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Image: SpaceShipTwo
For $200,000 per person, SpaceShipTwo (built by Scaled Composites in Mojave, California) will carry just six passengers in reclining seats for the 2.5-hour flight to the edge of Earth (about 60,000 feet). There they can gaze at the curvature of the Earth and the cosmos above.
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updated 12/19/2006 12:24:38 PM ET 2006-12-19T17:24:38

It's time to think outside the compass. For fabulously wealthy adventurers tired of earth-bound experiences (private island getaways, exotic safaris or sorties on the family Gulfstream) an entirely new, albeit absurdly expensive option has materialized: journeys up into space, or down into the depths of the ocean.

Man's quest to push the envelope in search of the wild beyond is now just a bank transfer away, thanks to a new crop of outfitters and companies for whom no sojourn is too far or too wide. So choose your direction: up or down?

The most talked-about and touted is, of course, Virgin Galactic, the sub-orbital collaboration between Burt Rutan, the American aerospace engineer and Virgin founder Richard Branson, who summed up his vision for the future as one where "most people's grandchildren should be able to go into space."

With eyes fixed on the cosmos, these two men have a goal of flying six passengers at a time to the edge of the atmosphere (or 100 kilometers above the surface of our planet). They hope to start operating in a year's time, and the price of admission is $200,000. According to the company, they've already received partial or full deposits from more than 150 people, with another 30,000 expressing serious interest on making the journey.

Virgin's not alone in the suborbital flight space, with more than a handful of outfitters plying this market. Space Adventures, which already has commitments from more than 100 people, made its name by striking a deal with the Russian Space Agency to fly tourists aboard Soyuz TMA-9 rockets to the International Space Station.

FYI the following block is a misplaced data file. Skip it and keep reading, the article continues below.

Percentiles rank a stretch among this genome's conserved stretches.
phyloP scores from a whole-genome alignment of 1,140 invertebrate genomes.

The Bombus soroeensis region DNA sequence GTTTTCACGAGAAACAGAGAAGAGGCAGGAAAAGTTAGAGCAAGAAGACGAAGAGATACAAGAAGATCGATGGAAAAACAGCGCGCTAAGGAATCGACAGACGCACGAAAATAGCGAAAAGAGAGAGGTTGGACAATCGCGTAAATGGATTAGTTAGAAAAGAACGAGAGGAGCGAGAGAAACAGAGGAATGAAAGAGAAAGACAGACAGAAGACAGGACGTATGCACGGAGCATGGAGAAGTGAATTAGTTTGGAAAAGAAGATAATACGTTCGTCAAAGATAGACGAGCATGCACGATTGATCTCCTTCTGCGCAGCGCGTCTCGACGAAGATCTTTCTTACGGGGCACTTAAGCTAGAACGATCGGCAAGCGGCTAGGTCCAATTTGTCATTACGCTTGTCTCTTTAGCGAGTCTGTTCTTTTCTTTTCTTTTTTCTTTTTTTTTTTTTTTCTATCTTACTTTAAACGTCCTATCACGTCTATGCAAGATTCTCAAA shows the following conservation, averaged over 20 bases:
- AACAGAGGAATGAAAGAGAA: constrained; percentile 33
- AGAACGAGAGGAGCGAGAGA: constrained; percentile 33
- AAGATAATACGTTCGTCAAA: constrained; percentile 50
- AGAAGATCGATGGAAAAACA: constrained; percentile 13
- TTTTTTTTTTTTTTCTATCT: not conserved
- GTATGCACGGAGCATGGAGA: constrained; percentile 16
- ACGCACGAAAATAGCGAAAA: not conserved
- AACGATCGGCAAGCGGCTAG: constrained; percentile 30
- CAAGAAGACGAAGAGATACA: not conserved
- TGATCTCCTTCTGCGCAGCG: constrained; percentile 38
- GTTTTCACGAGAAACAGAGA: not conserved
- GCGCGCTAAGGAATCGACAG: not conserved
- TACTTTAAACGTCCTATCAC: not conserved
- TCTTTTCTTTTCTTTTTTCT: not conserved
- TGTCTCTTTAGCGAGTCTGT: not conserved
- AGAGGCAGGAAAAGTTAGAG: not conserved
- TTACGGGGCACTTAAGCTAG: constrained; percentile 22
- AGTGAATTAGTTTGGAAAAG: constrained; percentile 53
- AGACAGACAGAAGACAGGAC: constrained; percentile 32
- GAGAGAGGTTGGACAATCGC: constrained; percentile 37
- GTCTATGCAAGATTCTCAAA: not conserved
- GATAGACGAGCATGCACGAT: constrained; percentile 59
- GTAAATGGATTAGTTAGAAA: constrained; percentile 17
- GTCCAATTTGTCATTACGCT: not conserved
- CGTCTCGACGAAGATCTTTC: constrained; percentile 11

The world's first female space tourist, the Iranian-American entrepreneur Anousheh Ansari, reportedly paid $20 million for her groundbreaking 10-day trip with the company. Space Adventures also offers trips on MIR I and MIR II submersibles, which National Geographic and director James Cameron have also used.

At the other end of the extreme travel spectrum, the ocean continues to attract high-monied interest, as witnessed by the handful of firms offering deep-sea dives. Deep Ocean Expeditions specializes in trips to the wreck of the the Titanic, as well as the unexplored seabed of the Arctic Ocean, some 13,500 feet below the ice.

The company also has bespoke trips to the Azores hydrothermal vents, which have been called the birthplace of life on our planet, as well as less extreme dives to the tropical wonders of Papua New Guinea's Solomon Sea. Prices range from $38,900 for the Titanic outing to $95,000 for the North Pole (not including airfare).

Image: Crescent Hydropolis
Dubai's latest out-of-this-world project will be located just offshore, at a depth of 33 feet in the waters of the Persian Gulf. The $620 million Hydropolis Underwater Resort Hotel, designed by Munich-based architect Joachim Hauser, will be a bowl-shaped structure located in a man-made lagoon with 200 rooms and 30 suites, anchored to the seafloor.
Fortunately, underwater vacations don't have to be excessively arduous. Submitted for your approval: the underwater luxury hotel. A company called Poseidon Resorts is set to break ground (underwater ground, that is) on the world's first underwater resort on a private island in Fiji this January.

Dubbed Mystery Island, the still-secret site will spread over 225 acres and comprise 24 underwater suites, each submerged in 40 feet of water. The facility will also include a revolving restaurant and bar, a spa, and 27 over-water bungalows with see-through floors. The price: $15,000 per person for seven days, which includes two nights in a beach villa, two nights in an over-water bungalow and two nights in an underwater suite.

And Dubai, naturally, has plans for its own underwater hotel. Set for completion in one year, Crescent Hydropolis will complement the firm's Hydropalace project in Qingdao, China, which is scheduled to open in 2009 and will be in waters that are 50 to 65 feet below the surface of the Yellow Sea.

Read on to see the latest extreme travel excursions above the atmosphere and below the ocean surface.

Video: Final-frontier tourism

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